If you’ve read anything about Precision Impact, you’ll know that we write content for a number of highly technical industries, including law firms. As such, I’ve spoken to quite a few lawyers about how they approach their content, as well as digital strategists and SEO (Search Engine Optimization) experts. Each side has legitimate concerns with the other, and there is certainly merit in both perspectives. Lawyers tend to prefer to keep a hand on the wheel, regardless of how busy they might be. Some will outsource their writing to some form of expert, be it a writer or a marketing firm, but even they are concerned about the quality of their content. However, from the SEO perspective, content simply needs to be written and put out there, particularly when it comes to blog articles. Google hates an infrequently updated website, and most lawyers don’t have the time to write and...
In recent months, the Canadian government has made a tax plan. And it’s… well, let’s just say that it’s not the most popular piece of legislation to cross the desk of small-to-mid-sized business owners. Naturally, there’s been a backlash. Most of the literature you can find on the matter has at least a soupcon of vitriol, and even those attempting to be impartial are obligated to mention the fervor with which the business owners disagree with the plan.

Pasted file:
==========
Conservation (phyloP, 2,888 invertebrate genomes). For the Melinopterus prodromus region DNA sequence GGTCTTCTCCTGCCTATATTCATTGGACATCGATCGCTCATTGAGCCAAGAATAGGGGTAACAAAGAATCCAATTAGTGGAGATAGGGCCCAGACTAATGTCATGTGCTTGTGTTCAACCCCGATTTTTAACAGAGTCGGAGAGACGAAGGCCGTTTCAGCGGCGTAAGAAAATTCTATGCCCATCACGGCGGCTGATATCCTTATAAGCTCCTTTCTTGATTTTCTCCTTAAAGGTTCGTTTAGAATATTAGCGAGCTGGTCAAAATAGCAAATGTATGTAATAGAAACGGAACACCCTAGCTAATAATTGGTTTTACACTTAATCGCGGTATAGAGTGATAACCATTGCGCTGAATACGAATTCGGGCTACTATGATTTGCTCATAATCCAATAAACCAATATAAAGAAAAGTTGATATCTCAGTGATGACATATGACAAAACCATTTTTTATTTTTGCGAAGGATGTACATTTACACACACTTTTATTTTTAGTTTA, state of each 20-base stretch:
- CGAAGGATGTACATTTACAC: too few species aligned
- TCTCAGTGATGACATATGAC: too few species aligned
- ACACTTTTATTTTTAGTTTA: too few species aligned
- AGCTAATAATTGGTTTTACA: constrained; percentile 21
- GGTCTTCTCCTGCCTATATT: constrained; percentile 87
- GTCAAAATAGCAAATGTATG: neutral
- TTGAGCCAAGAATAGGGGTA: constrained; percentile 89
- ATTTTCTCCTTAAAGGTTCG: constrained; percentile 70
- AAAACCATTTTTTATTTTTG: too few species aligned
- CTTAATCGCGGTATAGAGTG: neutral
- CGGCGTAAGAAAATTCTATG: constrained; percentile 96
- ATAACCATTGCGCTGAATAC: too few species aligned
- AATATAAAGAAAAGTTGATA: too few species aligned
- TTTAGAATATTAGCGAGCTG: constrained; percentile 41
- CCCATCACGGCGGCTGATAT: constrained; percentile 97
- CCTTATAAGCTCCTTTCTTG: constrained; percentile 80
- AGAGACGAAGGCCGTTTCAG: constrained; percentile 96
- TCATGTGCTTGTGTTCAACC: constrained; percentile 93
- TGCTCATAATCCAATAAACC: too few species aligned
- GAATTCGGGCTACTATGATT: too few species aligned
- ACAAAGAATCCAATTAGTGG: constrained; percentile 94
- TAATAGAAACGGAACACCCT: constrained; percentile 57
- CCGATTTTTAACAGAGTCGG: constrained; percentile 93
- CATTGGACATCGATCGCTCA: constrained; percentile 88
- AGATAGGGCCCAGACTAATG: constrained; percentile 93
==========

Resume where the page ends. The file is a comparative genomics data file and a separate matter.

While on a run the other day, I passed by a learning annex that had a sign in the window for business blog writing workshops. As a content writer myself, I had two thoughts: “This is a good idea for a lot of business owners who want to maintain their own web content,” and “This is a bad idea for a lot of business owners who want to maintain their own web content.”
There’s a Venn diagram floating around the creative marketing world that’s famous among graphic designers (pictured above). The joke is that you can only ask for two, and the one you don’t pick will burn you in the end. The joke plays with the notion of standards vs expectations—a notion that slaps entrepreneurs and business owners in the face time and time again.
Episode 001 – Sonia Kurmey of Touchstone Incentive Travel & Promotions. Sonia ran a successful travel agency for 20 years. She sold the business a few years ago, but not before the advent of the Internet, and the shifting trends towards online self-serve. In this episode, we boil it down to the business philosophy that helped her to keep competitive–and even thrive–in the face of the ‘digital revolution’. If you have any comments, suggestions, or feedback, leave a comment, give us a rating, or shoot me an email at firstname.lastname@example.org . Theme by Boogie Belgique – If you like it, check them out and support them!